I first met Jan many moons ago. She was a cohort in many misadventures in the world of social justice. She was born in a family of privilege. But she would not be privileged with good health. She would become legally blind at an early age. Though this would be a hardship for her the blindness may have been her salvation. She remarked that at an early age, even though she grew up in the South in the Jim Crow era, she knew racism was wrong. Her own suffering made her more understanding about the suffering of others. The fight against racism would be the passion of her life.
When she was a teenager medical science developed the technology to give her sight. Because of her privilege she could avail herself of this new program and once again she could see. She was able to drive and have a career as a nurse and educator in the prevention of diabetes. She married a government lawyer and life was good. And although the good life continued for her, she continued to advocate for a better life for all. She would hold a reception for a recently married gay couple many years before gay marriage became legal or even popular. She worked with various groups through her church and community to help advocate for civil rights for all.
But then her sight failed once again. She was no longer able to drive or be as independent as she had become accustomed to. This almost broke her spirit. She became pessimistic, even needy for a while. Her words always had a tinge of self-pity and ongoing complaint to them. She was angry at the universe. She was scared how dependent she became on her husband. She would up, to this day, chase sight. She would have surgery and rejection of the cornea implants and surgery again in an endless cycle. The cycle would improve her sight but she would always be legally blind.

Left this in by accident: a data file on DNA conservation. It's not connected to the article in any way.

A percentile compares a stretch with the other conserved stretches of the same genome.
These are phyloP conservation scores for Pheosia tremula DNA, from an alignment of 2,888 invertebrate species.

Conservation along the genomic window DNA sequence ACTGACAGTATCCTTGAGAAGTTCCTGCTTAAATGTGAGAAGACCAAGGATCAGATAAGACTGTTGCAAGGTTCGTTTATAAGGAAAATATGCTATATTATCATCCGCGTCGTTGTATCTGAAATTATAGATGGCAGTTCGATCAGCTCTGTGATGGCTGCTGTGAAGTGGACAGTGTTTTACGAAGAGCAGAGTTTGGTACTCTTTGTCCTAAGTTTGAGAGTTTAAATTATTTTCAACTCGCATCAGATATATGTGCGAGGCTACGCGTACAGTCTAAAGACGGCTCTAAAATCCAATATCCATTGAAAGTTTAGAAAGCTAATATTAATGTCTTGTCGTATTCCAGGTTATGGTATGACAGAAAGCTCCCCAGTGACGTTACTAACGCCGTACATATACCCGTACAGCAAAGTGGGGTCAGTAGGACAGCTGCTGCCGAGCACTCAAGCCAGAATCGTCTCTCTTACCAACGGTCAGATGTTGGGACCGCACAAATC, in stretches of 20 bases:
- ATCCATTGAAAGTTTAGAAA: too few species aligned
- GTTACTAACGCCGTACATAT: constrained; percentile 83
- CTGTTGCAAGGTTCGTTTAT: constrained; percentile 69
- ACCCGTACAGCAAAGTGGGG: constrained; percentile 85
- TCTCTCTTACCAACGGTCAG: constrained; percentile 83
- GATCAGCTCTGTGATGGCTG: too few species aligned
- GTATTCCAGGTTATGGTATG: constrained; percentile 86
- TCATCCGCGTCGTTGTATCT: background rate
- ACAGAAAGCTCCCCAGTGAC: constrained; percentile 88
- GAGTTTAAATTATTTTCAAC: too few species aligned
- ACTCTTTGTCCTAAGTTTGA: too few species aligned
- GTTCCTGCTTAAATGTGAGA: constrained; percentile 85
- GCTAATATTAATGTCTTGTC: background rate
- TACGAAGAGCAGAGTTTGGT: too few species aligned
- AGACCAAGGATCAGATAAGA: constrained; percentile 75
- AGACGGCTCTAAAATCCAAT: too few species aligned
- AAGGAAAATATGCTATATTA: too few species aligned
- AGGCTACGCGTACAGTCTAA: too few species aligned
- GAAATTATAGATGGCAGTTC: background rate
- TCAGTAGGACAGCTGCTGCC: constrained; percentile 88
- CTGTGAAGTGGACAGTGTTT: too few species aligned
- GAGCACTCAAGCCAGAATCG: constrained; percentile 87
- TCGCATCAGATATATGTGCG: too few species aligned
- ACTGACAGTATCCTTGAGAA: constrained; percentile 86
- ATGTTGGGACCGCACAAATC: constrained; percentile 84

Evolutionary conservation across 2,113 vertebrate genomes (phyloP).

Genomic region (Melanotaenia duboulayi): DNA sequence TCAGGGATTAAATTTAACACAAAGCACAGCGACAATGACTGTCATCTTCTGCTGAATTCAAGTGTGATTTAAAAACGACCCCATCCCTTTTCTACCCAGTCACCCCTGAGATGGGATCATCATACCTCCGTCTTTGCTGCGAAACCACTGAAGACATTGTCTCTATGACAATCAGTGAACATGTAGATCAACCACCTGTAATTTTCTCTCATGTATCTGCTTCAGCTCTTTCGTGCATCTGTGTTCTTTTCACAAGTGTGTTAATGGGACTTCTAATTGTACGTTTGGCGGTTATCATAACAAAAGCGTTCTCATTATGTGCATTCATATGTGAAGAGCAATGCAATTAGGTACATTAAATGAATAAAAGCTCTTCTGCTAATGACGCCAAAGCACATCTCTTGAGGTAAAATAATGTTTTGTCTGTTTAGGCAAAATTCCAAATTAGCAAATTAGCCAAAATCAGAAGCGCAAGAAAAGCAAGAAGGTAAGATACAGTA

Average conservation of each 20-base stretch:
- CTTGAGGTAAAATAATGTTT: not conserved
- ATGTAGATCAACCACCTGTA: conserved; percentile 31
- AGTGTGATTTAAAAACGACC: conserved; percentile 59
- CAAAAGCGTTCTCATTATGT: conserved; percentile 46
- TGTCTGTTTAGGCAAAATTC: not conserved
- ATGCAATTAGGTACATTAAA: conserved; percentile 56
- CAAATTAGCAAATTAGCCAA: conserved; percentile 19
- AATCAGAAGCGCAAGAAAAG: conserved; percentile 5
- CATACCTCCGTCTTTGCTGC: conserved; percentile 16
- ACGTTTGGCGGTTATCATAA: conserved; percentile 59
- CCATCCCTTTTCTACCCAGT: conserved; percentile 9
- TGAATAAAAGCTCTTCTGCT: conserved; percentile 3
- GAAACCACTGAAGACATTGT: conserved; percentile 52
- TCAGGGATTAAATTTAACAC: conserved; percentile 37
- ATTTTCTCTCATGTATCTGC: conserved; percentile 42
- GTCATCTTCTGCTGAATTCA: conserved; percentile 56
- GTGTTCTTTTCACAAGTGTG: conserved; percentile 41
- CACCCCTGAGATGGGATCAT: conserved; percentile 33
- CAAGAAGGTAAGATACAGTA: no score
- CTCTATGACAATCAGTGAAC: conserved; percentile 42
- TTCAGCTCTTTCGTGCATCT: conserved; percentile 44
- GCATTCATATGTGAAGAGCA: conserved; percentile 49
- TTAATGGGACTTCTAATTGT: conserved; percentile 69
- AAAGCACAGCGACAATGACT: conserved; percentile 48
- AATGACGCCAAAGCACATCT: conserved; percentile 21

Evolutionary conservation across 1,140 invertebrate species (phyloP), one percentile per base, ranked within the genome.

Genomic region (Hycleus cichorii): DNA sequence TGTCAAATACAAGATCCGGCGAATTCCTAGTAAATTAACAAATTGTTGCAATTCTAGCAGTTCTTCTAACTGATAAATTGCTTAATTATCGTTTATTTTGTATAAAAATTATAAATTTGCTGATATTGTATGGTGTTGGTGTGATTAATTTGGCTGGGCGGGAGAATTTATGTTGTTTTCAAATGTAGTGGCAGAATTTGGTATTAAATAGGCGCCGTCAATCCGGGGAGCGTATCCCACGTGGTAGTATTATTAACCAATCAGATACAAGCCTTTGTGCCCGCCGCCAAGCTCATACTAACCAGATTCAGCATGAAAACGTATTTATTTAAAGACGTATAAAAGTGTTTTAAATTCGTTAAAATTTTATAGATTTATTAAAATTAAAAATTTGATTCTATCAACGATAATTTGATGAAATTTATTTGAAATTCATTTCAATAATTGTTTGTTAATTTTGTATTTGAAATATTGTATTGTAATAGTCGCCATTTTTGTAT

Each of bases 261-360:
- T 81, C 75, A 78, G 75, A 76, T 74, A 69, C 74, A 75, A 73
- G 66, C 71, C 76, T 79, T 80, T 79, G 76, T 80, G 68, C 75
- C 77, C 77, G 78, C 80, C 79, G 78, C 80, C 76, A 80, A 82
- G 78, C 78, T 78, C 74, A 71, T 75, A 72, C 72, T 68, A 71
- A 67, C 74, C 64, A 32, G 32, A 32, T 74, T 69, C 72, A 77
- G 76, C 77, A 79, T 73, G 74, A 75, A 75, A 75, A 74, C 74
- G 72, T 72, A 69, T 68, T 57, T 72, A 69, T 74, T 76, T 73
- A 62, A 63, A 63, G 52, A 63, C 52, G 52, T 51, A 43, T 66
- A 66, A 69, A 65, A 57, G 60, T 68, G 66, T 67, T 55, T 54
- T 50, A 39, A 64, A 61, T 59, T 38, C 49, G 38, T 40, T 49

Yet through this personal turmoil she never gave up her advocacy. She was chair of her Unitarian Universalist Social Justice Committee, she participated in the Interracial Interfaith Community, she was on the board of Parent University that worked with poor parents to be better advocates for their children in the school system, she helped to start a Unitarian Universalists church that was social justice oriented, she belonged to a neighborhood community group in a predominately black neighborhood, she helped start a non-profit group called Joined In Giving. She was everywhere one could hope a social justice advocate could be.
She was always present bringing her attitude: sometimes caustic, sometimes plaintive, and sometimes pessimistic. But she became inspirational that even in her great personal loss and physical difficulties she was always pushing for a better world. She refused to slow down on her quest. She knew she would never in full see it. But maybe what she could not see was that she was continuously surrounded by those who she advocated for and a semblance of groups and communities that were living out the world she wanted. Her life was emblematic of the perseverance of the movement toward a just world. Her life was full of disappointments, anger, pain, but also a deep seated need for the beloved community.
Aging stops for no one so she has slowed a few steps but she can still be seen most weeks in a meeting giving her money, offering her opinions, and forever chasing a glimpse of the world a child once dreamed of.